Although it’s not currently required for older operations, we recommend that you begin including the x-ms-version header on all calls against non-public resources. Once Windows Azure is released commercially, versioning will be required on all operations, with the exception of anonymous operations against the Blob service.

In addition to the above, there are two additional changes to the semantics of Windows Azure Tables:

  • Property Names – We now support C# Unicode characters for the property names. With this change we no longer support “-“, since it is not supported by ADO.NET data services. This is a versioned change, so the application must specify “x-ms-version: 2009-04-14” header to start using the new characters in the property name, and with this version “-“ is no longer supported as part of the property name.
  • PartitionKey and RowKey sizes – The PartitionKey and RowKey have a limit of 1K of characters each.   Originally, we had documented that these could be up to 64KB, but there was a bug in the CTP release that actually limited these to less than 256 characters. With this release the limit is now 1K characters each.

Finally, we want to give a heads up to a future change for the max timeout allowed for some of the Windows Azure Storage operations. If the request specifies a timeout greater than this, we ignore the request timeout and instead use the max timeout specified below. If the request specifies a shorter timeout, we use the request’s timeout. Listed below are the current max timeouts that we support, along with the future change for List and Query operations.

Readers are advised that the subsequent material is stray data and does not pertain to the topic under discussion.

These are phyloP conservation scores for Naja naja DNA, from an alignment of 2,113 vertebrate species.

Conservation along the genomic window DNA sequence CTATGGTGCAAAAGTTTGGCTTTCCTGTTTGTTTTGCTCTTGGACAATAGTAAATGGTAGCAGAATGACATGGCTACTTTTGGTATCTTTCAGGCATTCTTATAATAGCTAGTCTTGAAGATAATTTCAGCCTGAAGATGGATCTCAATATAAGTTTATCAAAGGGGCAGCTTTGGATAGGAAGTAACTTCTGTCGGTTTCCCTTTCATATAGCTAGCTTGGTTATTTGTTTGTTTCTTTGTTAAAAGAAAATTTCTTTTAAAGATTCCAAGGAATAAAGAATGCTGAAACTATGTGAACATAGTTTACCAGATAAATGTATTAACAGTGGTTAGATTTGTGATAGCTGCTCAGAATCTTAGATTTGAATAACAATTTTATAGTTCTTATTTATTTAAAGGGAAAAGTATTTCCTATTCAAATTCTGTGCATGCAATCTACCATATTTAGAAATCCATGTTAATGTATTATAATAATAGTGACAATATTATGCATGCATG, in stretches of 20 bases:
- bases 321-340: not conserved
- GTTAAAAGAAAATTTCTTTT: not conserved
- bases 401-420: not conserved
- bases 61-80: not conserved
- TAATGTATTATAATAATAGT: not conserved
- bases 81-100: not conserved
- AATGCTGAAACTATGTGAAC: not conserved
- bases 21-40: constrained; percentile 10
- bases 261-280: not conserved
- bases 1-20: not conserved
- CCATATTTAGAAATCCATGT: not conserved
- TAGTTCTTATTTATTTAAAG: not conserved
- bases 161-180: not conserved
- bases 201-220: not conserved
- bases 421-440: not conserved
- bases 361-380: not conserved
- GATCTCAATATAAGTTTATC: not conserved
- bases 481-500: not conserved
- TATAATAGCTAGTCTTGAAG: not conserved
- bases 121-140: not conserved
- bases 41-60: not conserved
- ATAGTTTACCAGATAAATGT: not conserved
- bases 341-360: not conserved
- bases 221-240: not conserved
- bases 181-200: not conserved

• All Storage Timeouts – The following are the maximum timeouts allowed for Windows Azure Storage operations:
    • GetBlob – A get bob request is allowed to take up to 2 minutes per MByte transferred, before the server side times out.
    • PutBlob – A put bob request is allowed to take up to 10 minutes per MByte transferred, before the server side times out.
    • PutBlockList and GetBlockList – These have a max timeout of 60 seconds.
    • Table Query and All List Operations – Current max timeout is 60 seconds. In the future this will be changed to 30 seconds.
    • All other commands in Blobs, Tables and Queues have a max timeout of 30 seconds.

Note that the above features for this new release are currently only available via the Windows Azure Storage REST interface and ADO.NET client library. They are not yet part of the Windows Azure SDK or the sample storage client library that ships with the SDK. The reason for this is that our goal is to have an agile release process, and release the features as soon as the REST interfaces are ready, and then a future SDK release will include support for these changes.

For more information, details about these new features can be found in the MSDN documentation here:
http://msdn.microsoft.com/en-us/library/dd179355.aspx

In addition, May 2009 versions of the Windows Azure Storage Table and Blob White papers, with information about these features, will be pushed here soon:
http://msdn.microsoft.com/en-us/azure/cc994380.aspx

Steve Marx will have some examples on using the above new functionality on his blog soon:
http://blog.smarx.com/

As always, we appreciate any feedback you might have.

Brad Calder
Windows Azure Storage